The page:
AVH financial outlook: A picture of good health | AspenTimes.com

AVH financial outlook: A picture of good health

John Colson

Aspen Valley Hospital’s financial condition continues to improve.

In a recent report to the hospital board of directors, Chief Financial Officer Terry Collins said this year is on track for higher revenues and greater accumulations of capital over 2005, which in turn were better than in 2004.

The facility’s financial picture is a marked contrast to three years ago, when the hospital was in dire straits as a result of several years of mismanagement. The crisis ultimately led to the dismissal of the hospital’s two top executives, election of a new board of directors and the hiring of a new executive staff.

Chief Executive Officer David Ressler and Collins in February reported that higher revenues and trimming costs in 2005 led to a “profit” of roughly $4.2 million in a budget of about $52 million. Because AVH is a nonprofit hospital, excess revenues go to improvements rather than dividends to investors.

In 2004, the hospital lost approximately $1.2 million in a budget of about $49 million, according to Ressler and Collins.

A significant portion of the AVH “profit” in 2005 was from a reduction in salaries, from nearly $19.7 million in 2004 to about $17.6 million in 2005. Nearly 8 percent of the hospital’s work force, or 34 employees, was laid off in April 2004. In addition, certain clerical and administrative functions were outsourced, raising that line item from zero in 2004 to $2.6 million in 2005, but saving money overall.

So far in 2006, the hospital has accrued nearly $10.4 million in patient service revenues, compared to just shy of $9.6 million in 2005. Overall, operating revenues as of April stand at nearly $21 million, against just under $19.8 million for the same period last year.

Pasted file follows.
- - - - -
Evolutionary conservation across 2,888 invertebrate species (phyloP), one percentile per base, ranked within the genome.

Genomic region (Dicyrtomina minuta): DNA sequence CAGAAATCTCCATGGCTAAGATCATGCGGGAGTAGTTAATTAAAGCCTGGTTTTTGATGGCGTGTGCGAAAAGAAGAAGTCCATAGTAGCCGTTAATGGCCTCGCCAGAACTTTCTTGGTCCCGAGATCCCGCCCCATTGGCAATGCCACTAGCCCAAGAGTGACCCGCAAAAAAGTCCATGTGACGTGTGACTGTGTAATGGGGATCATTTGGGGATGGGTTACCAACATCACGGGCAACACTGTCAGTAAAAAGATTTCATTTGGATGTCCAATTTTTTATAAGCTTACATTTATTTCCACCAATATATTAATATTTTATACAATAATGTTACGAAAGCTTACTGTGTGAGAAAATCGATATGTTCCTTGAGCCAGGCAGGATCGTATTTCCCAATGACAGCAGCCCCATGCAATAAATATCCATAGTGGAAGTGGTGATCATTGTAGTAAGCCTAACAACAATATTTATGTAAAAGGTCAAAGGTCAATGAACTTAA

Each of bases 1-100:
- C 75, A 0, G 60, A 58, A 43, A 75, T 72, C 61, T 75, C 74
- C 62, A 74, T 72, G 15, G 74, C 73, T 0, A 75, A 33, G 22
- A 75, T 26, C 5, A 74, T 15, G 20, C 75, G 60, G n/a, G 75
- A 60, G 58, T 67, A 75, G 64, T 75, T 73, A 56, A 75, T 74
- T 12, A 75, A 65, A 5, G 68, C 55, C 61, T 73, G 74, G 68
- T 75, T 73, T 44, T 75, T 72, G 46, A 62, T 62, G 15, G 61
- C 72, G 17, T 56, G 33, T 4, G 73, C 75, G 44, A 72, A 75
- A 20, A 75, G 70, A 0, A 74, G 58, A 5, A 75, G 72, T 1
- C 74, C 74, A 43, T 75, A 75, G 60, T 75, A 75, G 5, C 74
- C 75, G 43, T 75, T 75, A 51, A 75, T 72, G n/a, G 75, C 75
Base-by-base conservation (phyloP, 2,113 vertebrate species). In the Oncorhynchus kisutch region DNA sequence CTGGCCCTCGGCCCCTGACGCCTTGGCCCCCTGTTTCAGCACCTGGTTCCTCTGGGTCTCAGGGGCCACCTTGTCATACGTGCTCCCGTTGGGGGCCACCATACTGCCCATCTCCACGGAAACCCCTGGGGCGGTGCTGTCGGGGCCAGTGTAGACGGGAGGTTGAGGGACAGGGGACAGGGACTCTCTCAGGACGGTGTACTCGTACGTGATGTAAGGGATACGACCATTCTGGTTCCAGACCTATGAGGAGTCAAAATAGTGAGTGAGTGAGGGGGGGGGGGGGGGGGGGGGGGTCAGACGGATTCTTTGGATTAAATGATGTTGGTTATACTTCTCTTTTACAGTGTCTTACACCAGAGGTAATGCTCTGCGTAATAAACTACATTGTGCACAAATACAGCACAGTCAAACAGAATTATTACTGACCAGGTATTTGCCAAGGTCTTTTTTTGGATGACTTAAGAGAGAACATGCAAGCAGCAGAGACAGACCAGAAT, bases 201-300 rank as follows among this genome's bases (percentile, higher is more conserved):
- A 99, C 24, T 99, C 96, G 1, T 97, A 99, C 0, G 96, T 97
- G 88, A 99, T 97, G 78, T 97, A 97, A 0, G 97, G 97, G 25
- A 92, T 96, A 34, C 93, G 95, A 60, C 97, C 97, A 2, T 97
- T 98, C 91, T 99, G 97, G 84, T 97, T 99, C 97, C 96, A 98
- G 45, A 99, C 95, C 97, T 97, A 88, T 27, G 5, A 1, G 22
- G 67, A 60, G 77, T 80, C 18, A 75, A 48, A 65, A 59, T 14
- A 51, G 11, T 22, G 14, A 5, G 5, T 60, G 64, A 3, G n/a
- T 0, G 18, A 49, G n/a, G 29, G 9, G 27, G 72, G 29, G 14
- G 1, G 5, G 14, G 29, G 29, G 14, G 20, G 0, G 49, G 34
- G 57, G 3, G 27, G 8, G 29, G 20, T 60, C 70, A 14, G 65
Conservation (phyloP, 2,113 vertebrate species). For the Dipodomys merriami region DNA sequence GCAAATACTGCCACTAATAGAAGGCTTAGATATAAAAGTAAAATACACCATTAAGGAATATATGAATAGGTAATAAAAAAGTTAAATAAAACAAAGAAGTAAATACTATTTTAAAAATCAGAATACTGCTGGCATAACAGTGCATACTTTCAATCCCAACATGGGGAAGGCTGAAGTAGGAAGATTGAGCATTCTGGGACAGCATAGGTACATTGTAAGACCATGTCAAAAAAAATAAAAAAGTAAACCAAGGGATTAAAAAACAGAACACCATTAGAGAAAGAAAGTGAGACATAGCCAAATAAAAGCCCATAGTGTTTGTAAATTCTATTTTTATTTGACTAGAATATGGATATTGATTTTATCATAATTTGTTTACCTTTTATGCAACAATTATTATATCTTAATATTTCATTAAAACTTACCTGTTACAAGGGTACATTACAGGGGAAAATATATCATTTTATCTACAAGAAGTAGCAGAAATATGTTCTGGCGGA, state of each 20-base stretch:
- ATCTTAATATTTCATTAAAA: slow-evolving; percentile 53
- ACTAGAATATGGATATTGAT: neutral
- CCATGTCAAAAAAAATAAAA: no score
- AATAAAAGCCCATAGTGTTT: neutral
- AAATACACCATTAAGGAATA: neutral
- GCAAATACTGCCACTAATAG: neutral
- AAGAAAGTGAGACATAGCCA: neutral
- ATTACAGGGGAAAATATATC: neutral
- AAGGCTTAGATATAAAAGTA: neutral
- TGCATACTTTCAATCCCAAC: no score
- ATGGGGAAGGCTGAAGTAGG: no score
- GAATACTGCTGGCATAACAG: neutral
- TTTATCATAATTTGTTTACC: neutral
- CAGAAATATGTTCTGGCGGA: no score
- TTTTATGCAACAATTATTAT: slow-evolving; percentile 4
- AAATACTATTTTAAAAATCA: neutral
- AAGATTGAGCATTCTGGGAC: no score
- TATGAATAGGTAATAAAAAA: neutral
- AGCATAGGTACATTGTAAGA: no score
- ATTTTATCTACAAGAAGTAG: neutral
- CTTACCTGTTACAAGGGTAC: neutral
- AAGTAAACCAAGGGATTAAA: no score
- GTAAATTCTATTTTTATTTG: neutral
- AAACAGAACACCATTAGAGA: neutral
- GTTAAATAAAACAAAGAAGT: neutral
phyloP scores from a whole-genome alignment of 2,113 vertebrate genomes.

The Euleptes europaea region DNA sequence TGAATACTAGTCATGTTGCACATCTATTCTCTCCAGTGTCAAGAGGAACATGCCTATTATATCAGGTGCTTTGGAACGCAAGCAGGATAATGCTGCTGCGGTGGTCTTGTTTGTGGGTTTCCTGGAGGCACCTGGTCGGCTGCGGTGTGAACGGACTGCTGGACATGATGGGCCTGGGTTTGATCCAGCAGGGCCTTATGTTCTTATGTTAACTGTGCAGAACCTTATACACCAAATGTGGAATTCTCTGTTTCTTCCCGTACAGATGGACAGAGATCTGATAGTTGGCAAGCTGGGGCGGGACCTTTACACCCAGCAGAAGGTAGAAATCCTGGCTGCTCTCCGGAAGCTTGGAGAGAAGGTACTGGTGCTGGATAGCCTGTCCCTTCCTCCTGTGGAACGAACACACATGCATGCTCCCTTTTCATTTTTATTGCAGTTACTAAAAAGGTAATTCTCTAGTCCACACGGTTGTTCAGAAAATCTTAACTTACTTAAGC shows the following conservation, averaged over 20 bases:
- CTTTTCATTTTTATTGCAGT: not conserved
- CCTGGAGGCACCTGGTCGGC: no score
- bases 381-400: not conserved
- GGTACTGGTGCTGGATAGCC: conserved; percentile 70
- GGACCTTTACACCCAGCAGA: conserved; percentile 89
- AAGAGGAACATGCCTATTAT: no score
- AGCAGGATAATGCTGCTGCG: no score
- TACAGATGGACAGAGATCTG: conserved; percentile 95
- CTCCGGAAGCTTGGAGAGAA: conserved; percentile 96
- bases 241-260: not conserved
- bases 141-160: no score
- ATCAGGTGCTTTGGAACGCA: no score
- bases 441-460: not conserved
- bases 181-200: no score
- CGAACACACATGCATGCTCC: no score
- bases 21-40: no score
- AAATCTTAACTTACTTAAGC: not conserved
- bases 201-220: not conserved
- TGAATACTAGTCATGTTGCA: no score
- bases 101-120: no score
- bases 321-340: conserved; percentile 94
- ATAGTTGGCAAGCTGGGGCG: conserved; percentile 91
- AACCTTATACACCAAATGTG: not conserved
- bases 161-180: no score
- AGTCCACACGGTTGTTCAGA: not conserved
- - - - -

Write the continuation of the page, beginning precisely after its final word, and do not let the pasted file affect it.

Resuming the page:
Collins’ report reflected salaries of $5.93 million thus far this year, compared to salaries of $5.81 million for the same period in 2005. He said the hospital’s staffing level is roughly the same as it was last year, with a moderate increase in the bottom line because of inflation.

Operating expenses as of April were just in excess of $17 million, leaving an operating margin of nearly $4 million. Last year at this time, the hospital had spent just over $16 million, yielding an operating margin of some $3.7 million.

Another indication of the hospital’s improving financial health, according to Collins, is growth in the reserve funds account, which essentially is the hospital’s cash balance on hand. He said a healthy reserve is an amount that could keep the hospital running for 120 to 200 days without any income.

AVH ended 2004 with about $6.7 million, the equivalent of 55 days worth of operating funds, according to Collins. That increased to $9.2 million, or 83 days worth, in 2005. By April of this year, the hospital’s cash account had risen to more than $13.2 million. Collins said that as of the end of last month, the hospital could operate for 141 days without revenues.

Aside from providing the hospital with a financial cushion against hard times, a healthy reserve balance can translate into higher bond ratings and improve the outlook for borrowing money for expansions and improvements.

AVH currently is going through the early stages of a planning process to expand the facility.

John Colson’s e-mail address is jcolson@aspentimes.com

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